This arrangement reinforces the fact that Christian worship is inherently communal. It is neither entertainment nor the activity primarily of the clergy. It is performed by everyone gathered. Liturgy means the work of and for the people.  The word is Greek, a compound of the word for people (laos)
and the word for work (ergon). It was not originally associated with worship, but with any work undertaken or paid for by private citizens for the benefit of the people.  In the New Testament, Christ is said to perform a liturgy:  “Jesus has now obtained a more excellent ministry [the Greek word here is litourgia], and to that degree he is the mediator of a better covenant, which has been enacted through better promises.” (Hebrews 8:6). Christ’s life of obedience, death on the cross, and resurrection is the Christian liturgy. It is public work done for the benefit of the people. Our service of worship is a “making present” and participation – together – in the life, death, and resurrection of Christ. In worship, we appropriate Christ’s liturgy as our own and are shaped by it. Our worship space encourages that shaping.

The pulpit mirrors the design of the altar rail, reminding us that the Liturgy of the Word and the Liturgy of the Eucharist are fundamentally one liturgy. The pulpit repeats the theme of the eighth day and new creation. Of necessity, the pulpit is only half of an octagon, but it suggests the whole. It was designed by Fr. Matt Gunter in consultation with the Saint Barnabas Liturgy Commission.

The design of the pulpit reflects the importance of scripture in our common life. Attached to the front of the pulpit is a stand for the Gospel book, which is left open during the sermon, showing our intention to proclaim the good news of Jesus Christ. The two candles on the pulpit symbolize the light of Christ and our hope that his Word will illuminate our hearts.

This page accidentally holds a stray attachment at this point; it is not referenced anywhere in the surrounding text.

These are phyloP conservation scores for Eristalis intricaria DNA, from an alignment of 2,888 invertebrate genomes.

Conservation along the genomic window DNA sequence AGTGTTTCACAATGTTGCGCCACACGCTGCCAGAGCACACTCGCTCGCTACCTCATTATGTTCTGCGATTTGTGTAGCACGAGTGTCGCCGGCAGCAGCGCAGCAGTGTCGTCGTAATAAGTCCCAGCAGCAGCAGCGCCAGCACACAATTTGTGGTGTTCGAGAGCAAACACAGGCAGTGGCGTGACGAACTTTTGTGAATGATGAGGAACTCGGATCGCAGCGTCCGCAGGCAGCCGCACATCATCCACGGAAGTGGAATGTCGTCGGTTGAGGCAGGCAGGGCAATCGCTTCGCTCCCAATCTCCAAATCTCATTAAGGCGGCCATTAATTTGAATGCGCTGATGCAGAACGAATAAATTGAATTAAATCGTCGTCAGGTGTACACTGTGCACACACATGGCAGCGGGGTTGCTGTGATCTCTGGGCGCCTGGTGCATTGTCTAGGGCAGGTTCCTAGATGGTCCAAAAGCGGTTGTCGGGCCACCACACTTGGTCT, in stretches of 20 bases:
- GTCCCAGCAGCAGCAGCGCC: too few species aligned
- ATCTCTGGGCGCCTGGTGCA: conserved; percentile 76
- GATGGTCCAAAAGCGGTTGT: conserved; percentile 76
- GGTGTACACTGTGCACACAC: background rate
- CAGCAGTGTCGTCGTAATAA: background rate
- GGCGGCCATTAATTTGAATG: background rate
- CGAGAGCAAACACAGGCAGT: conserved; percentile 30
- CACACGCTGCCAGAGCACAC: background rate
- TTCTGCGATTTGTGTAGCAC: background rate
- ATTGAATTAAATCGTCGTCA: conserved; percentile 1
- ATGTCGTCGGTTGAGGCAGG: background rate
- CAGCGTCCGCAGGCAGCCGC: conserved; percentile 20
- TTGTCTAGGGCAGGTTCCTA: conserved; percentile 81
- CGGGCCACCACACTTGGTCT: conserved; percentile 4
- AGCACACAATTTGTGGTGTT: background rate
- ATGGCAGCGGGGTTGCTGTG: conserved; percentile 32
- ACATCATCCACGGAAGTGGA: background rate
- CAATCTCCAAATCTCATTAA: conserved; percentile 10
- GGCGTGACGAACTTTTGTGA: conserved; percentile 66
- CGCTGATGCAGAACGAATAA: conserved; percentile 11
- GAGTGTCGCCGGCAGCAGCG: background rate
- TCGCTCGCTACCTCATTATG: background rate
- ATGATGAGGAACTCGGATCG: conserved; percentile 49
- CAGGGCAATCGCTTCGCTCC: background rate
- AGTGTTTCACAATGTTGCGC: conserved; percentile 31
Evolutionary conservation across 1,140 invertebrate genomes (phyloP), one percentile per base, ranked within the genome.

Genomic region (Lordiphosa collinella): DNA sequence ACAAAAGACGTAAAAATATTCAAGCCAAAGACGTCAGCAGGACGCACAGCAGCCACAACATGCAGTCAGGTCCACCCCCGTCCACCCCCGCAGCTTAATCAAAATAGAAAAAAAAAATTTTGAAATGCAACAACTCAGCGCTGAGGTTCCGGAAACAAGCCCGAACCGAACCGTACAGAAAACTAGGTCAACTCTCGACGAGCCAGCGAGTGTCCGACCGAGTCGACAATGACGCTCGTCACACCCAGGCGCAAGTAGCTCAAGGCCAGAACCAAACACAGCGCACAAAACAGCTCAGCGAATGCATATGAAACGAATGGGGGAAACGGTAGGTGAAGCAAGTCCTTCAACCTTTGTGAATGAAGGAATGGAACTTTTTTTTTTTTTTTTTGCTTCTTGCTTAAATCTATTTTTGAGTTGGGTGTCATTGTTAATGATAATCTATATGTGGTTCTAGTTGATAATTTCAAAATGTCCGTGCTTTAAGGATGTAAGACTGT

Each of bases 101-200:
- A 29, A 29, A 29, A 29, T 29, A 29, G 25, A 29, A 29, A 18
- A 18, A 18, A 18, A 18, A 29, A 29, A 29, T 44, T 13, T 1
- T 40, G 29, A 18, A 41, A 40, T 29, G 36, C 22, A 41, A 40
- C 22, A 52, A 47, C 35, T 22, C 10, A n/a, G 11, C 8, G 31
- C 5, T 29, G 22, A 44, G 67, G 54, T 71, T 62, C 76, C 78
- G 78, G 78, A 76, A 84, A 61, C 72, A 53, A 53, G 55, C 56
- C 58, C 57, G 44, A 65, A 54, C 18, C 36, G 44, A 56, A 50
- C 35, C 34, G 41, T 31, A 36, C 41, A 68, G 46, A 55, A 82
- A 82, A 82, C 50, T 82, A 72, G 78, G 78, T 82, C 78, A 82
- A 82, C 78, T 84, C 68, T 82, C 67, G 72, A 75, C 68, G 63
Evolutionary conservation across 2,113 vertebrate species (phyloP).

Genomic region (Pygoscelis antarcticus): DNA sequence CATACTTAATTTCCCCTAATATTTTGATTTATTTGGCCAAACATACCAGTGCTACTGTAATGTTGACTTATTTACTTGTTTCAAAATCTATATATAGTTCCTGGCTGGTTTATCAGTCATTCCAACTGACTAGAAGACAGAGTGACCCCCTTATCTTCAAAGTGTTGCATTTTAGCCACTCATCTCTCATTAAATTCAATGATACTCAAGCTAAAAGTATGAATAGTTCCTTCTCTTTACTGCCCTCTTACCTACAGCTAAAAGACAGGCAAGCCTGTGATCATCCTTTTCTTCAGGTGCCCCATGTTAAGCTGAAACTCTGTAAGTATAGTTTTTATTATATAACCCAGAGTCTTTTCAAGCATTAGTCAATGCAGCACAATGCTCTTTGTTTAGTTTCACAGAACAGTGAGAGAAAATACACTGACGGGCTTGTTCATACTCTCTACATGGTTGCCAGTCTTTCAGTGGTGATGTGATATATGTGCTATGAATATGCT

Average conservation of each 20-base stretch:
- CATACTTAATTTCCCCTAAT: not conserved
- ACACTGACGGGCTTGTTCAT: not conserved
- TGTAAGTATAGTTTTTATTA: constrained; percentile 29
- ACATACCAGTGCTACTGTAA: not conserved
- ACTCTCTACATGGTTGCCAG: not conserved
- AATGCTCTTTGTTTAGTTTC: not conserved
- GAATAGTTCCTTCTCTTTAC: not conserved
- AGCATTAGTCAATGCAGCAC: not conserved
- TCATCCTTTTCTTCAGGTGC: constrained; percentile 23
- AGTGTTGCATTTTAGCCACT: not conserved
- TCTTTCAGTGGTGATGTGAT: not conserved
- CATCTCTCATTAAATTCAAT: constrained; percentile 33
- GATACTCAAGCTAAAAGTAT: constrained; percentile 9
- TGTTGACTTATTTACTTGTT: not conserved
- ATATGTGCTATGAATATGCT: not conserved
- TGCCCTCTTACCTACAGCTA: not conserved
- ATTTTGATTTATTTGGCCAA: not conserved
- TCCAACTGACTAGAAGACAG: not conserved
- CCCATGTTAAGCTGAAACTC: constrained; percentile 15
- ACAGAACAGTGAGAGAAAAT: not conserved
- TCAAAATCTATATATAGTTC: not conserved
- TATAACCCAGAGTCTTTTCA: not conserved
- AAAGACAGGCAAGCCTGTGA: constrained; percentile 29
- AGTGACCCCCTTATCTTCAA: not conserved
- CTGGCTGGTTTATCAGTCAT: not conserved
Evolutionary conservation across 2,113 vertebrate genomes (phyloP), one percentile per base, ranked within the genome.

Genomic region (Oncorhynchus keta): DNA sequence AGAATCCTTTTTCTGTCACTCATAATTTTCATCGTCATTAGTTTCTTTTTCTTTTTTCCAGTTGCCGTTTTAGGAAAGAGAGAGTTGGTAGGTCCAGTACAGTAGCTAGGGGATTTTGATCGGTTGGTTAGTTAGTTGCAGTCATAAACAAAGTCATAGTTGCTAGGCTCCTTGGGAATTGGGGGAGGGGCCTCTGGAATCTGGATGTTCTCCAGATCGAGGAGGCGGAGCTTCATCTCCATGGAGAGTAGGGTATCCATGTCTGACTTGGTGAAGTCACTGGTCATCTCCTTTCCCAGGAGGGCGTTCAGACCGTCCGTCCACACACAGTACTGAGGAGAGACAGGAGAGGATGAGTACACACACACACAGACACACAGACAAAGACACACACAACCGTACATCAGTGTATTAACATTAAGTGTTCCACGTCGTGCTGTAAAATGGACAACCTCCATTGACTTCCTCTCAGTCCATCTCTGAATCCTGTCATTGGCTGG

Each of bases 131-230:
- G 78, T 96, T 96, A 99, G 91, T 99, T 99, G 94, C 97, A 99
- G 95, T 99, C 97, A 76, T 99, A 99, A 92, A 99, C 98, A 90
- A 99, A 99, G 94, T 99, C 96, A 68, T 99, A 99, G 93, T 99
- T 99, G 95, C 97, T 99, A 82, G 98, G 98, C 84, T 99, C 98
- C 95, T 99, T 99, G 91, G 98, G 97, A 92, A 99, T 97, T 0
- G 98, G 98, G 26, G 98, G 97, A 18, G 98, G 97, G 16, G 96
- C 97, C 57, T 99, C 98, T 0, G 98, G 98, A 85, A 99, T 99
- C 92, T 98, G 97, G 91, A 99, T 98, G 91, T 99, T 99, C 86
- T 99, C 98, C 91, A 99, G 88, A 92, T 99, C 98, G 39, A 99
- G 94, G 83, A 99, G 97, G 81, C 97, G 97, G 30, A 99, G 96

"Reading"St. Barnabas IV

Thursday, November 21, 2013

"Reading" St. Barnabas II

Continuing the series on the worship space of St. Barnabas, Glen Ellyn, IL where I have been the rector since January, 2000.

The Lion’s Head

Just inside the main doors, on the wall to the right, is a lion’s head. The lion is the classic symbol for St. Mark and is a reminder that St. Mark, Glen Ellyn was instrumental in the founding of St. Barnabas. Around the lion’s head is a reference to Acts 15:36-39 which refers to Mark’s companionship with Barnabas in mission. It recognizes that our congregation is part of a web of other congregations and that to be a Christian is to be part of a larger community and a longer story.
It also calls to mind Revelation 5:5, "Do not weep! See, the Lion of the tribe of Judah, the Root of David, has triumphed.” 

The lion will make many at St. Barnabas think of C. S. Lewis’ Aslan.

 Eight Days a Week

One of the distinctive and pervasive symbols in the worship space at St. Barnabas is the number eight. Eight walls enclose the space and the octagon recurs in other places. For Christians, eight has symbolized the conviction that new creation has begun through the death and resurrection of Jesus Christ. Because it is the day of resurrection, Sunday became understood as not just the first day of the week, but also as the first day of the New Creation. As such, Sunday became known as the “eighth day”. In an early Christian text that was not included in the Bible, we read,

. . . when giving rest to all things, I shall make a beginning of the eighth day, that is, a beginning of another world. Wherefore, also, we keep the eighth day with joyfulness, the day also on which Jesus rose again from the dead.

– Epistle of Barnabas, 15:8 (c. 100 A.D.)

Thus, worship on Sunday is a present invitation to enter into the new creation in Christ (cf. 2 Corinthians 5:17). It is also a call to live in expectation of the new creation promised by God and inaugurated by Jesus. (cf. Isaiah 65:17-19, 22-25; Revelation 21:1-5)

Baptismal Font